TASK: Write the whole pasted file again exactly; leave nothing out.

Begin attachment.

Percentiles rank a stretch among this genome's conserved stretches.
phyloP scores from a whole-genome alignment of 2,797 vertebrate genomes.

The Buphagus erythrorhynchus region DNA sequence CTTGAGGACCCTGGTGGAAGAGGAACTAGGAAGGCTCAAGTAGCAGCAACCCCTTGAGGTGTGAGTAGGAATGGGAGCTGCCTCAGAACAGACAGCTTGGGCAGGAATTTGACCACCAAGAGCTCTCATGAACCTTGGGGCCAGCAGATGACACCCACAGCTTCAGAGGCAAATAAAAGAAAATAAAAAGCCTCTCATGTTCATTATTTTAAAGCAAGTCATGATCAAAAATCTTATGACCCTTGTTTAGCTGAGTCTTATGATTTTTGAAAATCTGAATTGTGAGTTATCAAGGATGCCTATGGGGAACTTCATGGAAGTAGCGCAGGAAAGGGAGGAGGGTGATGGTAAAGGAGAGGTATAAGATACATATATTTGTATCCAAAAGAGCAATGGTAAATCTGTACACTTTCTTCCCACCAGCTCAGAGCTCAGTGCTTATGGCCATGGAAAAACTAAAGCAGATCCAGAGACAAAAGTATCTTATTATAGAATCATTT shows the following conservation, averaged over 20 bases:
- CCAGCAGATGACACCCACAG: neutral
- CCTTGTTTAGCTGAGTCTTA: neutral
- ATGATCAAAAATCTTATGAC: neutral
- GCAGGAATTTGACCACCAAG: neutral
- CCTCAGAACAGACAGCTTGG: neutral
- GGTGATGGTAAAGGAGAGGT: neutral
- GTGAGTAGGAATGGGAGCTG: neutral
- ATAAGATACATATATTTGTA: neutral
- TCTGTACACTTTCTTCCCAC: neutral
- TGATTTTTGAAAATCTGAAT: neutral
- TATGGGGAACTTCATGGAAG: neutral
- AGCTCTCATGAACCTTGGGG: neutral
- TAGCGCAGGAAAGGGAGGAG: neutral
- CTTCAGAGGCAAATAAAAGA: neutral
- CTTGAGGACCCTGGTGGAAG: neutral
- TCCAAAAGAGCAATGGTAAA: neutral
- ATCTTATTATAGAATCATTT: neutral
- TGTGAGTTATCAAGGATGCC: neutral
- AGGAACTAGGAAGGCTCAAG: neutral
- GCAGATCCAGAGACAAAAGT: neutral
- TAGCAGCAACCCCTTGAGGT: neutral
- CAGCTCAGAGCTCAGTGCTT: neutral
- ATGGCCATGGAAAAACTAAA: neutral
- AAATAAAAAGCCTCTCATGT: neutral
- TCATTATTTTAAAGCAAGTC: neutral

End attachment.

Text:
Percentiles rank a stretch among this genome's conserved stretches.
phyloP scores from a whole-genome alignment of 2,797 vertebrate genomes.

The Buphagus erythrorhynchus region DNA sequence CTTGAGGACCCTGGTGGAAGAGGAACTAGGAAGGCTCAAGTAGCAGCAACCCCTTGAGGTGTGAGTAGGAATGGGAGCTGCCTCAGAACAGACAGCTTGGGCAGGAATTTGACCACCAAGAGCTCTCATGAACCTTGGGGCCAGCAGATGACACCCACAGCTTCAGAGGCAAATAAAAGAAAATAAAAAGCCTCTCATGTTCATTATTTTAAAGCAAGTCATGATCAAAAATCTTATGACCCTTGTTTAGCTGAGTCTTATGATTTTTGAAAATCTGAATTGTGAGTTATCAAGGATGCCTATGGGGAACTTCATGGAAGTAGCGCAGGAAAGGGAGGAGGGTGATGGTAAAGGAGAGGTATAAGATACATATATTTGTATCCAAAAGAGCAATGGTAAATCTGTACACTTTCTTCCCACCAGCTCAGAGCTCAGTGCTTATGGCCATGGAAAAACTAAAGCAGATCCAGAGACAAAAGTATCTTATTATAGAATCATTT shows the following conservation, averaged over 20 bases:
- CCAGCAGATGACACCCACAG: neutral
- CCTTGTTTAGCTGAGTCTTA: neutral
- ATGATCAAAAATCTTATGAC: neutral
- GCAGGAATTTGACCACCAAG: neutral
- CCTCAGAACAGACAGCTTGG: neutral
- GGTGATGGTAAAGGAGAGGT: neutral
- GTGAGTAGGAATGGGAGCTG: neutral
- ATAAGATACATATATTTGTA: neutral
- TCTGTACACTTTCTTCCCAC: neutral
- TGATTTTTGAAAATCTGAAT: neutral
- TATGGGGAACTTCATGGAAG: neutral
- AGCTCTCATGAACCTTGGGG: neutral
- TAGCGCAGGAAAGGGAGGAG: neutral
- CTTCAGAGGCAAATAAAAGA: neutral
- CTTGAGGACCCTGGTGGAAG: neutral
- TCCAAAAGAGCAATGGTAAA: neutral
- ATCTTATTATAGAATCATTT: neutral
- TGTGAGTTATCAAGGATGCC: neutral
- AGGAACTAGGAAGGCTCAAG: neutral
- GCAGATCCAGAGACAAAAGT: neutral
- TAGCAGCAACCCCTTGAGGT: neutral
- CAGCTCAGAGCTCAGTGCTT: neutral
- ATGGCCATGGAAAAACTAAA: neutral
- AAATAAAAAGCCTCTCATGT: neutral
- TCATTATTTTAAAGCAAGTC: neutral